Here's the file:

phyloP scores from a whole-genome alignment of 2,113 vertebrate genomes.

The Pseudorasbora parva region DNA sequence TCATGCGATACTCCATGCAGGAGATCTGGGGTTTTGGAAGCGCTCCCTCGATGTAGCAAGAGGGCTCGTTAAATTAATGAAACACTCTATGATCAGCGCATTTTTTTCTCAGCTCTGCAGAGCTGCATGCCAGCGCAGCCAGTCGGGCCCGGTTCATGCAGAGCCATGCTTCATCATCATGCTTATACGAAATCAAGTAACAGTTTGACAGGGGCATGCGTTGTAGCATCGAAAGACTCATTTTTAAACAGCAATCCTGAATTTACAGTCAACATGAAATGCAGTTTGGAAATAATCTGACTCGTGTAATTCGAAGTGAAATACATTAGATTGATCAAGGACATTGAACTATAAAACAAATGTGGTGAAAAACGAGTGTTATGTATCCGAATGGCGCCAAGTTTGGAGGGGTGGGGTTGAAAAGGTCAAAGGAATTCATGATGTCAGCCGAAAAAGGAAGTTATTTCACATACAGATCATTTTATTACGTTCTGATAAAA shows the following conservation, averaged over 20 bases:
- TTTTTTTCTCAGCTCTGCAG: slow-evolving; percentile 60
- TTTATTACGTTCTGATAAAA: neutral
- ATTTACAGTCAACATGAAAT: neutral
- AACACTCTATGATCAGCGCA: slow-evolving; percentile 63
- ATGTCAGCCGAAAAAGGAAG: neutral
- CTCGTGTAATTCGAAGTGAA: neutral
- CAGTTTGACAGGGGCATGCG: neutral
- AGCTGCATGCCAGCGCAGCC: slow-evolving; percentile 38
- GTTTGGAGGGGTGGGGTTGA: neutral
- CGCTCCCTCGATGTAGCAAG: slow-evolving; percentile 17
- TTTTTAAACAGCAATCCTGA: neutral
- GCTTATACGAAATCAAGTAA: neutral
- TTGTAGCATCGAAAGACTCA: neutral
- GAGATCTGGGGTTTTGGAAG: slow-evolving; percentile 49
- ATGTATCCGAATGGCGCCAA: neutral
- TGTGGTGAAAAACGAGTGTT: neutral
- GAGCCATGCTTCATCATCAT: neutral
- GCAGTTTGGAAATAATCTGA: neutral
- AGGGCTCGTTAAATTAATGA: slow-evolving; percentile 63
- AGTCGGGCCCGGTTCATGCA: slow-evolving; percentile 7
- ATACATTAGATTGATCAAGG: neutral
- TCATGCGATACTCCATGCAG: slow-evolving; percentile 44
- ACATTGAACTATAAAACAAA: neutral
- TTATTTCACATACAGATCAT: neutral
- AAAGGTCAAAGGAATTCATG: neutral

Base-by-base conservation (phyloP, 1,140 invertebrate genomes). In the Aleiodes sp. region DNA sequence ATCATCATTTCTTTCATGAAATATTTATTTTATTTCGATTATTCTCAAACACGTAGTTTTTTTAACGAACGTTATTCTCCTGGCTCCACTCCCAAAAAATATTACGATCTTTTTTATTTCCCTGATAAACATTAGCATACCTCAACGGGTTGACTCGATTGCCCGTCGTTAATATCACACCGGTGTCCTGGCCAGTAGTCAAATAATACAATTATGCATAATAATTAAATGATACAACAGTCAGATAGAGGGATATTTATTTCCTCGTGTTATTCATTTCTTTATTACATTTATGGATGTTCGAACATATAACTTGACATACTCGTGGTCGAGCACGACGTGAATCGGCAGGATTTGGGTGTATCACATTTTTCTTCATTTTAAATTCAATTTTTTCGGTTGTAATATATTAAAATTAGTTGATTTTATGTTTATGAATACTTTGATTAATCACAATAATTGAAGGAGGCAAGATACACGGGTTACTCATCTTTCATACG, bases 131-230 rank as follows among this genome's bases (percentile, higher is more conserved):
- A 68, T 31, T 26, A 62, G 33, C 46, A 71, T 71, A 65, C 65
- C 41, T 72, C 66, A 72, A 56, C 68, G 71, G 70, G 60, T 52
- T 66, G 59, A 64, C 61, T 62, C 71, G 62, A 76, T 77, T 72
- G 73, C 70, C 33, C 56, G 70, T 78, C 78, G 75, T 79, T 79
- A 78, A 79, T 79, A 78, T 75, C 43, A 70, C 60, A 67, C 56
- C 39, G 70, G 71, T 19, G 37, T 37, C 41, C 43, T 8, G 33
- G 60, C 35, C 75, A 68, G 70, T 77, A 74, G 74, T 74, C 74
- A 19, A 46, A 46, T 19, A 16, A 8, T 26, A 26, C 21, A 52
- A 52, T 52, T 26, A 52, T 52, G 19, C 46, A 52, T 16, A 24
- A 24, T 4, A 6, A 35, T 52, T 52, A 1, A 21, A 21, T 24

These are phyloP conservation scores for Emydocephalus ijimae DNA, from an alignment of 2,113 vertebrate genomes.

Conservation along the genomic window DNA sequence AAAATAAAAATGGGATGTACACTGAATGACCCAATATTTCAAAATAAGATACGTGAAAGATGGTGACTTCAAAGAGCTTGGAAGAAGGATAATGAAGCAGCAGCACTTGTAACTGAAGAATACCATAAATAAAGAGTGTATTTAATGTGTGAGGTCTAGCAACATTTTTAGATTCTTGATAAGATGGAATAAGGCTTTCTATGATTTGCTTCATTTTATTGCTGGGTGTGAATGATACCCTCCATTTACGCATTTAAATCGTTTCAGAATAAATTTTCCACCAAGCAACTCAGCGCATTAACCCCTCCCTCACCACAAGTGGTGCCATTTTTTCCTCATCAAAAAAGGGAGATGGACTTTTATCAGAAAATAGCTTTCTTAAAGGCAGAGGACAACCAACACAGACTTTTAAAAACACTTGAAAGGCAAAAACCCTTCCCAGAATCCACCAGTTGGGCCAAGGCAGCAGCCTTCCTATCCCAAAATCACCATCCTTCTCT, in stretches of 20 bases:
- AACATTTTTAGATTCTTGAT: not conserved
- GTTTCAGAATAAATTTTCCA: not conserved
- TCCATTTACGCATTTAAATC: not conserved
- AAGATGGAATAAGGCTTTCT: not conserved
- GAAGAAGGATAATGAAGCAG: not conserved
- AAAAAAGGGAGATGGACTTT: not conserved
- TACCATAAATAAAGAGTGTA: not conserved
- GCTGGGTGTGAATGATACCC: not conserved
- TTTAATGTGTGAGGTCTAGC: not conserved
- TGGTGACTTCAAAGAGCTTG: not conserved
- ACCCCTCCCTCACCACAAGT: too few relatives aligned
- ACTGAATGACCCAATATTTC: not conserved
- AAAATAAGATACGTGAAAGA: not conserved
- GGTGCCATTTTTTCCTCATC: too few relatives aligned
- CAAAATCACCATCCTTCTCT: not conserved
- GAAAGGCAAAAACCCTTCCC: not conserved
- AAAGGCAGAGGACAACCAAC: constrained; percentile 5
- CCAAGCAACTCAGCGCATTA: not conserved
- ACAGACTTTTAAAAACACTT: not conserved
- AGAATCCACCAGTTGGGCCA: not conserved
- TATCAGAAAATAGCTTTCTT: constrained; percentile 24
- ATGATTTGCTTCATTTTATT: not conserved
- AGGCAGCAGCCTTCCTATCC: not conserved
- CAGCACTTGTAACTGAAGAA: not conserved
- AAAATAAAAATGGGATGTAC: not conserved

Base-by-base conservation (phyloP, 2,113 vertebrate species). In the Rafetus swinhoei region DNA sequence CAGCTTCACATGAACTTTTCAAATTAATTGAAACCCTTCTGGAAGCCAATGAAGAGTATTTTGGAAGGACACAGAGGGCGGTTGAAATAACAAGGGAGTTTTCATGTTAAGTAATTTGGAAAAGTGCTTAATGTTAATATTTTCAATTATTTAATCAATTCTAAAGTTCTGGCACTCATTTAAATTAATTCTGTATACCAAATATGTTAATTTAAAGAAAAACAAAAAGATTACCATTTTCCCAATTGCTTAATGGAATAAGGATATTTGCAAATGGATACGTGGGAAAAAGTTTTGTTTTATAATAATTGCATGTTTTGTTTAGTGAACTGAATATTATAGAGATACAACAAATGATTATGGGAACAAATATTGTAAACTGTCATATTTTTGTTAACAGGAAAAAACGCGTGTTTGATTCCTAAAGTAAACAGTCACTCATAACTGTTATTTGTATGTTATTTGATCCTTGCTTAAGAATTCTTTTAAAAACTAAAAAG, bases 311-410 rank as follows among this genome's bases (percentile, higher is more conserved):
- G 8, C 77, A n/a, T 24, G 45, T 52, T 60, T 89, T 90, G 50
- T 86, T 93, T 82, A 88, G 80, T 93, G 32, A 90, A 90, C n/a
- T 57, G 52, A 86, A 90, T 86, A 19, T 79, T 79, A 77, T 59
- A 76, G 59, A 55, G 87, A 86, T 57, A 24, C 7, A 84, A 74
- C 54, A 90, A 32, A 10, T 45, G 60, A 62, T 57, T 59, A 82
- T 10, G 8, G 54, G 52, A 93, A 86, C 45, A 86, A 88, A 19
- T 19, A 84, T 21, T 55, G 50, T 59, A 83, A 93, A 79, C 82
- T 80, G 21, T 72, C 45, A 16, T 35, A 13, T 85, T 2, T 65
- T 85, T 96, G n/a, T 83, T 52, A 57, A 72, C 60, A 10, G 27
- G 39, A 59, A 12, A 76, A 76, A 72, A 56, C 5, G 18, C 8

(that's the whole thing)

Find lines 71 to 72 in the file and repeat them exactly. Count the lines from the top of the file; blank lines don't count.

- C 54, A 90, A 32, A 10, T 45, G 60, A 62, T 57, T 59, A 82
- T 10, G 8, G 54, G 52, A 93, A 86, C 45, A 86, A 88, A 19